A space mining race, then, is one likely result of this scenario. An alternative, though, might be found in collaboration. Deep space has plenty of asteroids waiting for mankind to mine them, and 13,000 of those asteroids have orbits that bring them close to Earth. A single platinum-rich asteroid contains 174 times the yearly world output of platinum. Perhaps pooling together humanity’s resources, then, and coordinating every nation’s efforts, would be the best way to move forward and to share the abundant wealth to come.


I have no idea which way the world will turn to, but one thing is clear: this scenario forces everyone to rethink their positions regarding space, and to take action of one sort or the other. No nation would be able to afford itself to stay out of the new space race, or at least out of the debate for reallocation of resources that would come for it. There shall be much gnashing of teeth and a lot of anxiety on behalf of world leaders, but in the long term this development would prove to be one of the greatest boons even bestowed on humanity, leading to an era of abundance in precious metals and materials.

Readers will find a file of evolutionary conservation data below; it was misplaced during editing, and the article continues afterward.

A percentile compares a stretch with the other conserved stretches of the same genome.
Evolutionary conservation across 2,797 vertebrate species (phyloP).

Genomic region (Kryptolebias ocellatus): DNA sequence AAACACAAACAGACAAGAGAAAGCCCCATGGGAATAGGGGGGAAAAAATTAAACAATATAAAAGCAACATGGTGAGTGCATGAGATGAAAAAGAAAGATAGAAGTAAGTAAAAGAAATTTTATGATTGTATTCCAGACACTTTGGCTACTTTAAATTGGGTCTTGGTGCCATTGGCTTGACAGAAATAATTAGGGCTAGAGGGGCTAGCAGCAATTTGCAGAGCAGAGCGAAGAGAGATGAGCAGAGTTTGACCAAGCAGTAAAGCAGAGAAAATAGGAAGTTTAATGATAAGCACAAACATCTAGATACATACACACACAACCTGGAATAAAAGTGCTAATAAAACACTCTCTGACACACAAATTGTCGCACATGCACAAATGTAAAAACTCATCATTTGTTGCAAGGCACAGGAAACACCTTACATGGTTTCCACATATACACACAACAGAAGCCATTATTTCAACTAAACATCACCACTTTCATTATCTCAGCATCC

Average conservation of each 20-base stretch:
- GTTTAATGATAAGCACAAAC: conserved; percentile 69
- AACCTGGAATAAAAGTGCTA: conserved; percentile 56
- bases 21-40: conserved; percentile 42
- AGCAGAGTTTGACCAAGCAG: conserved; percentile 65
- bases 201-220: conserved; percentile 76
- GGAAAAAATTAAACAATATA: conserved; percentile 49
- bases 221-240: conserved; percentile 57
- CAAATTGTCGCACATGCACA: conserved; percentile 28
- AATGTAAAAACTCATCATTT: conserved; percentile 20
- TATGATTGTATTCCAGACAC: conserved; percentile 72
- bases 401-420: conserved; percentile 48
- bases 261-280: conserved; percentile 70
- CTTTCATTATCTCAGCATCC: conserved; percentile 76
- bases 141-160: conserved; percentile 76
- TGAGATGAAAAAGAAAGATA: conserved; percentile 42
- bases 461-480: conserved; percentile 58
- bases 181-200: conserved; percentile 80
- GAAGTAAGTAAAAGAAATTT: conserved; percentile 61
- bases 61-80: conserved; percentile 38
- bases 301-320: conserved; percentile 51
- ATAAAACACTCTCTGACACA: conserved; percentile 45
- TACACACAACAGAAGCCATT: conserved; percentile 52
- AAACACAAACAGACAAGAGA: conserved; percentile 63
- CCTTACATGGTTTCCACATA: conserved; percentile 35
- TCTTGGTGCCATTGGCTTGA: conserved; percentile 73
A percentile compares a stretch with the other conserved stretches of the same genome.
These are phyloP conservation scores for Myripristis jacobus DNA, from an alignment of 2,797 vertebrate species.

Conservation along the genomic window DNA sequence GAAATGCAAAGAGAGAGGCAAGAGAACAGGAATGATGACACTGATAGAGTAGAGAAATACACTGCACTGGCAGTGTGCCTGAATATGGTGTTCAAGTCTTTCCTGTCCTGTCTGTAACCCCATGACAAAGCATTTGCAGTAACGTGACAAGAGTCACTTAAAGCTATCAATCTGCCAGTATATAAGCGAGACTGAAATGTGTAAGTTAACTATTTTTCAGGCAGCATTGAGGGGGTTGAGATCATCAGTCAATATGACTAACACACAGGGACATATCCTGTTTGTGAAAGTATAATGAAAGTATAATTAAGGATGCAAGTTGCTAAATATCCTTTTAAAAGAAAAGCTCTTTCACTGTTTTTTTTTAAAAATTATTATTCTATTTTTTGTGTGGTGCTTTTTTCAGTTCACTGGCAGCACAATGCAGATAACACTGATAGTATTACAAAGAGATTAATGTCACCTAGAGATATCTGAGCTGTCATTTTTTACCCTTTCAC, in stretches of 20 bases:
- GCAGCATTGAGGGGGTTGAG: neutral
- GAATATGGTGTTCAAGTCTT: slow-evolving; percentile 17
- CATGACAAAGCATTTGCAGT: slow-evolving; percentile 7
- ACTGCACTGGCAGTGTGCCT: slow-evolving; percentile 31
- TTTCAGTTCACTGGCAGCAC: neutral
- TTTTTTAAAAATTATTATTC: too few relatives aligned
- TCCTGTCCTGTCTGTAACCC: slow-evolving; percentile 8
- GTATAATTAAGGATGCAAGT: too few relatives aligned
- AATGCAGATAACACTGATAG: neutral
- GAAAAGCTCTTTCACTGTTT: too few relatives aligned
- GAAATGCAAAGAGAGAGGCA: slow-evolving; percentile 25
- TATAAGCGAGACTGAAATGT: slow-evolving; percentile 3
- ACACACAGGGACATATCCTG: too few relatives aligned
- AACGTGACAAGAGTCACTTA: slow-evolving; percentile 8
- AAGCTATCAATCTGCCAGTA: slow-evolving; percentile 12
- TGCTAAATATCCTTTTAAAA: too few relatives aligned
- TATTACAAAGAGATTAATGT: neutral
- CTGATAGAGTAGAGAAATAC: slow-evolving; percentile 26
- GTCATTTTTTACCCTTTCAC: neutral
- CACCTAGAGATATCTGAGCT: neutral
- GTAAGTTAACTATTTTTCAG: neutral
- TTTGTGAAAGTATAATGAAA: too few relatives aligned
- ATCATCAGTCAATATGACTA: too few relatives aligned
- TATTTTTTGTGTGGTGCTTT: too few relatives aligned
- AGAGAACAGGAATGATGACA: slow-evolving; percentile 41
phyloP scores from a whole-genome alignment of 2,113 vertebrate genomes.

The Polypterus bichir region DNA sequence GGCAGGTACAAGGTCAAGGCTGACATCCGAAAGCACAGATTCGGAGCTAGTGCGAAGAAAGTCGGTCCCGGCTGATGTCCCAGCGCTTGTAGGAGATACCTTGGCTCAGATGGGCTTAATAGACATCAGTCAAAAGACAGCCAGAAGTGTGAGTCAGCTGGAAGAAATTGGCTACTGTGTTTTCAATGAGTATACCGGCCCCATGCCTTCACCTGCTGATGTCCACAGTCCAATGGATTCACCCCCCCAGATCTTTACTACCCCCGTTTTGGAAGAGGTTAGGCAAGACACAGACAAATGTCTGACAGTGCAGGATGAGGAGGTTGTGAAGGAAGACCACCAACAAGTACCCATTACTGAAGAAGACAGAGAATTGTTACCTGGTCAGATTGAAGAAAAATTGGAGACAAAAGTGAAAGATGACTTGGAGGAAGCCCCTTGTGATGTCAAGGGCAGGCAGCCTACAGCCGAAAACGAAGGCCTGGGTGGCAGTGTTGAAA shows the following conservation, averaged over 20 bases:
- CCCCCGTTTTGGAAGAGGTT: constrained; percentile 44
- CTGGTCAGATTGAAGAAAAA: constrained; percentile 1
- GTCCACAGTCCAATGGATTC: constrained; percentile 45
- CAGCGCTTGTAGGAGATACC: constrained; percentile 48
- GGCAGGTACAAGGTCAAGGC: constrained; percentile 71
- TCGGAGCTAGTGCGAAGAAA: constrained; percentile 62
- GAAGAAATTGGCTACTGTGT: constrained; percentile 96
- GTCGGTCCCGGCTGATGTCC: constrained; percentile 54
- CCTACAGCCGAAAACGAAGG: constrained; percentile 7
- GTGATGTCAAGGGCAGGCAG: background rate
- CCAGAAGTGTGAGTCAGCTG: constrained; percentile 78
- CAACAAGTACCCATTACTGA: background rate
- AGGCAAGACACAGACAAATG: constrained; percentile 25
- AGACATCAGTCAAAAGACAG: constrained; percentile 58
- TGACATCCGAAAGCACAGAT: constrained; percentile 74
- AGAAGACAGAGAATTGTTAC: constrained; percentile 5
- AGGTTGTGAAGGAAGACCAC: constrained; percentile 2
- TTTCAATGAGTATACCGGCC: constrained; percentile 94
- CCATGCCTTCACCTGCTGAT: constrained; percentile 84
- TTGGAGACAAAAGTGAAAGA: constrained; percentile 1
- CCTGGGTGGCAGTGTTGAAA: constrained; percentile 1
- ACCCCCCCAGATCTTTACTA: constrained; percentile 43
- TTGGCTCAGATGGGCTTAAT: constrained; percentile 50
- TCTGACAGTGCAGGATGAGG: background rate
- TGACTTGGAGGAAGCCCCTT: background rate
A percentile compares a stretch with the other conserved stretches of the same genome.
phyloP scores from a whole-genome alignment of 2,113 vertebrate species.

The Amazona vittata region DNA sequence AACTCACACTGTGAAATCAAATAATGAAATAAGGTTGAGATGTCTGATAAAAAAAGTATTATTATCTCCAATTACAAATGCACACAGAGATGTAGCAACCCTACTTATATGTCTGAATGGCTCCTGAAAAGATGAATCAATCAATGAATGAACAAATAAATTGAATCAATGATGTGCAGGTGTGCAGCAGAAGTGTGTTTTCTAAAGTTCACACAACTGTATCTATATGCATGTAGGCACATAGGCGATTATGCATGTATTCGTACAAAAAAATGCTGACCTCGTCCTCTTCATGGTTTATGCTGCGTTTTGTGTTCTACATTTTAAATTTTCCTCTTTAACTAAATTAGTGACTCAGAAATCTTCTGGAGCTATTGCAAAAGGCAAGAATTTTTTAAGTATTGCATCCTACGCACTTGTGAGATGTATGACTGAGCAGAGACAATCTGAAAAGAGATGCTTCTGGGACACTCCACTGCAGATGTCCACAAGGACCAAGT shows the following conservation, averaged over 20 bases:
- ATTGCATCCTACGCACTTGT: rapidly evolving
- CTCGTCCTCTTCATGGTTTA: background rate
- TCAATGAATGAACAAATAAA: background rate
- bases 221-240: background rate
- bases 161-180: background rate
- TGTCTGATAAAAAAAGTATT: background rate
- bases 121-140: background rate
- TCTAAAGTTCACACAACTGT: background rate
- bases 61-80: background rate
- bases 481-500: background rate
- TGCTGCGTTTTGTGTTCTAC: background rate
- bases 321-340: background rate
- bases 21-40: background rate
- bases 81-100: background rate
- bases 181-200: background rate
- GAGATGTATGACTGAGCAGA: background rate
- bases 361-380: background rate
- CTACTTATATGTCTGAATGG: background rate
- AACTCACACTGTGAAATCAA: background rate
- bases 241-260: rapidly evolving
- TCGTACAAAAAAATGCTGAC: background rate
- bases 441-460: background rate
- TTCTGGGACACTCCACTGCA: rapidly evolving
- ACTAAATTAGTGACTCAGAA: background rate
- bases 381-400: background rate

Interestingly, we are already starting to consider these scenarios seriously. In a recent workshop conducted by Dr. Deganit Paikowsky and yours truly, the full impact of a similar scenario was analyzed by students who role-played the different nations of the Earth. The results of the workshop will be publicized soon, but until they do, I would love receiving feedback from you: how do you think the nations would react to this scenario? Will we see a new space race, or a joint thrust forward? And which do you think will be the most efficient and successful way for humanity as a whole?

The answers to these questions could truly shape our future.